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While this wasn’t the hike we had initially planned for the day, hiking through the Crawford Lake Conservation Area was still pleasant. And we were able to find parking.  We’re really hoping that this isn’t the new normal when it comes to hiking.

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My progress on the 52 Hike Challenge can be found here

10 thoughts on “Hike #17: Crawford Lake Conservation Area

  1. leightontravels says:

    It is very interesting to read about the changes implemented in response to Covid-19. Looks like a very idyllic place to hike, though that boardwalk sure is narrow. We spent yesterday walking through the Cambodian jungle in search of some more remote temples. The sites were nearly deserted, us often being the only people there. I’m glad that parks are re-opening and can you can enjoy that beautiful nature.

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    • WanderingCanadians says:

      It certainly is interesting to see how certain places, including parks, are responding to the pandemic. This is the first park we’ve seen to post signs on the trails reminding people to stay apart. We also found it interesting that they converted the trail around the lake into a one-way trail. But then again, that boardwalk was pretty narrow, so I guess it makes sense. Exploring the Cambodian jungle sounds quite fun and adventurous, even more so with no people around. I’m also very happy to see that places are re-opening that provide the opportunity to enjoy nature 🙂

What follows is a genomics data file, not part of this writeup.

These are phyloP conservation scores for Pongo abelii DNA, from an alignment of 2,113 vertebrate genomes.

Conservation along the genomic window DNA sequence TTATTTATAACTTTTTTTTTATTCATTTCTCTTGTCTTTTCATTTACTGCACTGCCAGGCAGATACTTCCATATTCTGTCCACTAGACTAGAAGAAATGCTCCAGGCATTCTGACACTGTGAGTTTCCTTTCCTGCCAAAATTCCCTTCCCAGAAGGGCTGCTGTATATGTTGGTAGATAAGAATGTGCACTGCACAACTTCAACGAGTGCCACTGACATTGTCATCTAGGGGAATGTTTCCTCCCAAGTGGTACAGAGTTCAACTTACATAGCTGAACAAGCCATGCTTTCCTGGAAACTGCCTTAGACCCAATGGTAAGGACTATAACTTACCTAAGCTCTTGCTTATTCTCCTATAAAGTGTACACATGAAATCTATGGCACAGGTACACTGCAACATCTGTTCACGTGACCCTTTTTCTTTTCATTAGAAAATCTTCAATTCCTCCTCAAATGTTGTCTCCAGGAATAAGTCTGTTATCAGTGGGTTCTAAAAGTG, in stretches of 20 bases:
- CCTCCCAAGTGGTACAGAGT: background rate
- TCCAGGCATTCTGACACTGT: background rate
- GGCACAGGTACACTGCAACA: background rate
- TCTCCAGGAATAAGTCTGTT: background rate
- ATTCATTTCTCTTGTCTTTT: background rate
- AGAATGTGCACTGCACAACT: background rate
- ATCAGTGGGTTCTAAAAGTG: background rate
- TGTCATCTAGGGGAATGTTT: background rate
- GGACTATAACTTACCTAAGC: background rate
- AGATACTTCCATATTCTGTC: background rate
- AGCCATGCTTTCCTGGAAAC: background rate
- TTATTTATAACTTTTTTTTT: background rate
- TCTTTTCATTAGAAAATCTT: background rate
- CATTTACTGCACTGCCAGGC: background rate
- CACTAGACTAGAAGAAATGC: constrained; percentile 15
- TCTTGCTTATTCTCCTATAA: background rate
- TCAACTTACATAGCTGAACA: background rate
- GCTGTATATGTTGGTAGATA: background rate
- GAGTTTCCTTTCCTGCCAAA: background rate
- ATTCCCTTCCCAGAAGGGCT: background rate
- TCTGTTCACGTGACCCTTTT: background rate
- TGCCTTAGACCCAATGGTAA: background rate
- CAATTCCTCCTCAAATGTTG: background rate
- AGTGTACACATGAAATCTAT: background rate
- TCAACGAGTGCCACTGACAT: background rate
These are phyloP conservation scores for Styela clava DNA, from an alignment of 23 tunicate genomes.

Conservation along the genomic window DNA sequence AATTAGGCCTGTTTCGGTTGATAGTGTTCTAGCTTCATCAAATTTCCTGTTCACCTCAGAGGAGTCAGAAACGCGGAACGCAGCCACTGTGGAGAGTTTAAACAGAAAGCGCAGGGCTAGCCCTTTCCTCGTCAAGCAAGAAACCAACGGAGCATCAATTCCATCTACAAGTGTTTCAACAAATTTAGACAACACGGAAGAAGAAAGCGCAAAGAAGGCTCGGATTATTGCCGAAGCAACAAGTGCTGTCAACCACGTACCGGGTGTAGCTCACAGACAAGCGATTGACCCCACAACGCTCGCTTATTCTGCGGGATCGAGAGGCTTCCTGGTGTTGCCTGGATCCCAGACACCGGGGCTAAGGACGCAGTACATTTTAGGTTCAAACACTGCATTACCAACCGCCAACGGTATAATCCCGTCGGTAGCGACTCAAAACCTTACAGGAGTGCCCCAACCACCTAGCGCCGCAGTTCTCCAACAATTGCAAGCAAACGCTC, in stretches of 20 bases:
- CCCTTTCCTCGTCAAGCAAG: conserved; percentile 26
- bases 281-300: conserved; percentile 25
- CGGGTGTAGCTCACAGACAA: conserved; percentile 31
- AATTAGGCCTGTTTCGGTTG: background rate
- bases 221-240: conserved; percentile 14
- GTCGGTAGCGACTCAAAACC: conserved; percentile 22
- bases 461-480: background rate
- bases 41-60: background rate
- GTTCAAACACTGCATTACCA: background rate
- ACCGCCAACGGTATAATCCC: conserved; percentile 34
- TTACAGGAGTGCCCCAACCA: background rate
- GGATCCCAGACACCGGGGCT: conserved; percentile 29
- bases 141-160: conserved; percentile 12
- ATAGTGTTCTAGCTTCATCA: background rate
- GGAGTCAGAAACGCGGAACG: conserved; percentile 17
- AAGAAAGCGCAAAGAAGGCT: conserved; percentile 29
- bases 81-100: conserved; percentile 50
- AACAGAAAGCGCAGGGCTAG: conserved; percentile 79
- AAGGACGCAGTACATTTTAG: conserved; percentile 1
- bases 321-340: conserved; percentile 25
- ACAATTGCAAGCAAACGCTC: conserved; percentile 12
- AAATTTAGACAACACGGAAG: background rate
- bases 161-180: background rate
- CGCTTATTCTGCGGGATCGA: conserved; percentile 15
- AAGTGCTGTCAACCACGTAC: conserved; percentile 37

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  2. Lookoom says:

    It’s amazing how you always manage to show the paths clear and without people. It’s a bit the drawback of being near a big city, there are often a lot of people doing the same thing at the same time. Thank you for the post.

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    • WanderingCanadians says:

      We live in Toronto, so we’re no stranger to the hoards of people that flock to the outdoors during the summer. This is precisely why we try to leave the city to go hiking most weekends as the trails here are just packed. I typically don’t like hiking in crowded places, so we usually try to get out early in the morning,, hence why most of my pictures don’t have other people in them. I’ve also purposely waited for people to pass before taking my picture. Thanks for reading and commenting.

      Liked by 1 person

  3. ourcrossings says:

    Wow, yet another beautiful trail! I’m glad you had a chance to go for a walk. With warmer weather in Ireland, pretty much everyone in Sligo decided that it’s a good idea to go to the beach. As it was a long weekend, local GARDA had no option as to seal of the road leading to it and send people back home. 🙈🙈🙈 Thanks for sharing, as always, seeing your part of the world always makes my day 😊 Aiva

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    • WanderingCanadians says:

      I’ve had a lot of extra time on my hands these days to find and explore beautiful hiking trails in Ontario. The warm weather tends to draw everyone outdoors, whether it’s to the parks or beaches, especially on the long weekend. Hope you’re able to spend some time outside these days. Seeing your part of the world really makes me want to travel to Ireland. Take care.